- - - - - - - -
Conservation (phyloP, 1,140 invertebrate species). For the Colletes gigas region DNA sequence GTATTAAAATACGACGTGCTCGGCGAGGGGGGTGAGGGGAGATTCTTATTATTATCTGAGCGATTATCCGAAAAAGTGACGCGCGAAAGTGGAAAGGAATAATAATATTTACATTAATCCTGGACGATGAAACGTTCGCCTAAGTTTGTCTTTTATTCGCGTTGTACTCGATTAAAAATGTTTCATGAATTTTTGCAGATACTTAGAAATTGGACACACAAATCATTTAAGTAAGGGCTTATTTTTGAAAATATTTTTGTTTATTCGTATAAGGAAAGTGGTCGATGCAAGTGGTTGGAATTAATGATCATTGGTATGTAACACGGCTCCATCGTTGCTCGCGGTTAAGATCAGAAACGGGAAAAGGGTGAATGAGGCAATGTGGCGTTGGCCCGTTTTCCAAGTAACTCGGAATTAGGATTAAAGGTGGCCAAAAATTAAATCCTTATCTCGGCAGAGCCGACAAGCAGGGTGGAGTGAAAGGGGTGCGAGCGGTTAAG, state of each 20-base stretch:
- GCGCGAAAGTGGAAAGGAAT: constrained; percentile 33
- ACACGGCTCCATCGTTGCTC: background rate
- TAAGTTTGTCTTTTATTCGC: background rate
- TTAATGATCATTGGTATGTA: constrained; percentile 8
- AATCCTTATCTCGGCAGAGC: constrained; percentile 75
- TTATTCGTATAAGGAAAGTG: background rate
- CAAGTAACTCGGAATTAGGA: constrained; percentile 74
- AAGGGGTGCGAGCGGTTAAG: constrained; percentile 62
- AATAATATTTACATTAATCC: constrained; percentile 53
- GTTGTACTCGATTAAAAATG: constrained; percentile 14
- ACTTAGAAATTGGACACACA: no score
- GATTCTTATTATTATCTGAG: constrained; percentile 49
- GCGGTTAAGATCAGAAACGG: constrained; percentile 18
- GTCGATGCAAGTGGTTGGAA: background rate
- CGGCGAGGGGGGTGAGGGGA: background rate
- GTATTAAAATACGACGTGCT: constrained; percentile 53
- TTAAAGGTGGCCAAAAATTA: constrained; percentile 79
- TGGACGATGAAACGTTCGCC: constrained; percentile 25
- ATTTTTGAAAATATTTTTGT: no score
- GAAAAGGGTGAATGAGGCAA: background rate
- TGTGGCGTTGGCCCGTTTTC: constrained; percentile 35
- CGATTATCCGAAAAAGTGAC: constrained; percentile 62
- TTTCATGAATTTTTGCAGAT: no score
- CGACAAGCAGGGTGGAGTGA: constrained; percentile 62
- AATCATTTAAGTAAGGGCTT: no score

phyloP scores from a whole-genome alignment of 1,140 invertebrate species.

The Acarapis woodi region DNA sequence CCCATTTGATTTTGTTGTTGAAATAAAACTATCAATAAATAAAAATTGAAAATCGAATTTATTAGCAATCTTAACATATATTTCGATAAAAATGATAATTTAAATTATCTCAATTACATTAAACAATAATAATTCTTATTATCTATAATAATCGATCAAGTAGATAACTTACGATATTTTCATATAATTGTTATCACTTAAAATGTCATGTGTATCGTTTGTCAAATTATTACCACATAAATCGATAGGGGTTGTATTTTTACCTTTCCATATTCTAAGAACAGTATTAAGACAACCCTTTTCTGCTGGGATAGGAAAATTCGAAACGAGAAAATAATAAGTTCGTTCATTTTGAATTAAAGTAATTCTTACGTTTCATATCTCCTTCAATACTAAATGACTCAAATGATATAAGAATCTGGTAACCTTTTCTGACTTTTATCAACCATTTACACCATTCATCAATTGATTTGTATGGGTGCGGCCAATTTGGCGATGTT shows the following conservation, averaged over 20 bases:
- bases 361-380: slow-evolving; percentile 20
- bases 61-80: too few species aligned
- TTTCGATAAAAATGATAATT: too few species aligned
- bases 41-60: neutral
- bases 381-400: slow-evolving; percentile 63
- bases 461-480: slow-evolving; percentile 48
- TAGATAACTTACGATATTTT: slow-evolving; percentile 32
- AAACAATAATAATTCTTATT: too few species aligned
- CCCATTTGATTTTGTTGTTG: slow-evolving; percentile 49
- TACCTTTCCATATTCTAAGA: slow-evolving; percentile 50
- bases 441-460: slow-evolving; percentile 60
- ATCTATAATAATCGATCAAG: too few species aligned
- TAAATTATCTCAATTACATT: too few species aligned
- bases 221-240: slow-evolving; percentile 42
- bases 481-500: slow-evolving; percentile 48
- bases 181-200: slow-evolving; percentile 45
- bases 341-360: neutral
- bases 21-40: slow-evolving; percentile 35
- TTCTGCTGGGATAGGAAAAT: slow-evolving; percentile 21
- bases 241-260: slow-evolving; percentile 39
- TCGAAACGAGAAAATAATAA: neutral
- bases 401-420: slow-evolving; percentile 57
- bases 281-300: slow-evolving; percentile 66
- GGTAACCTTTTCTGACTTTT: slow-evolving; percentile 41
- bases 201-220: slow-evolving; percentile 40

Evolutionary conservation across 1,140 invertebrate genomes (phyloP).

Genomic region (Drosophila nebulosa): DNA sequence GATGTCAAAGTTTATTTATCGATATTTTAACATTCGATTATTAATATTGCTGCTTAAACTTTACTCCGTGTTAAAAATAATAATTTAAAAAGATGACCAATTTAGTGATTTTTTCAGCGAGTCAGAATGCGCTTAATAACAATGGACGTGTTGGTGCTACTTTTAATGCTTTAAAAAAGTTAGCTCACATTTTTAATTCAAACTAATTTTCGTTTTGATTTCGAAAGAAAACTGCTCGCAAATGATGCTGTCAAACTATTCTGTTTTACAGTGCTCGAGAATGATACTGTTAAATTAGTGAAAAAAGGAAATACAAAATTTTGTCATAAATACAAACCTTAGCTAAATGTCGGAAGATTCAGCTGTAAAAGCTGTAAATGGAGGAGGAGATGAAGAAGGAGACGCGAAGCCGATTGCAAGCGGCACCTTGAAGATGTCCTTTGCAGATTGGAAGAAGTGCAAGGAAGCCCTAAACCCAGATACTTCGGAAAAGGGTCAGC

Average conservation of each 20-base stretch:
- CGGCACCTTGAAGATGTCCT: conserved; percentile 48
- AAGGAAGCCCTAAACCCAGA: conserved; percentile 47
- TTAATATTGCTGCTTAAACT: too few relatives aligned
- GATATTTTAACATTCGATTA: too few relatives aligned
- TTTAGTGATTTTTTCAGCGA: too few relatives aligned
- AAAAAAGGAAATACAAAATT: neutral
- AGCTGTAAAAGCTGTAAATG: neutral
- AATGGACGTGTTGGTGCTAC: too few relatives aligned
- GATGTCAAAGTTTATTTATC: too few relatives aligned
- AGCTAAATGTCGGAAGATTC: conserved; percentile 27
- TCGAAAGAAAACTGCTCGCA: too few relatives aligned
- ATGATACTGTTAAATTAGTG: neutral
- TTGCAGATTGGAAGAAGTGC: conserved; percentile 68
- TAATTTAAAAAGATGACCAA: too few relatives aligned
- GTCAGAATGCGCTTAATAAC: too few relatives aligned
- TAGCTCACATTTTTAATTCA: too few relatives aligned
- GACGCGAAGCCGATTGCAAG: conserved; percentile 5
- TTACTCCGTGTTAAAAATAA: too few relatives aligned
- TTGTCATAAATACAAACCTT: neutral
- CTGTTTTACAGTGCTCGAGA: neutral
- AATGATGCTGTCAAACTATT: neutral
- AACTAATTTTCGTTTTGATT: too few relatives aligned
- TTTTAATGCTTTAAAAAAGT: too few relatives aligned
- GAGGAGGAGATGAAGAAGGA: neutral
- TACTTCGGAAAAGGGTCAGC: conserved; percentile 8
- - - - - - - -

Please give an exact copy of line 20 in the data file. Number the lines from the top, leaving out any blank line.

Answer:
- ATTTTTGAAAATATTTTTGT: no score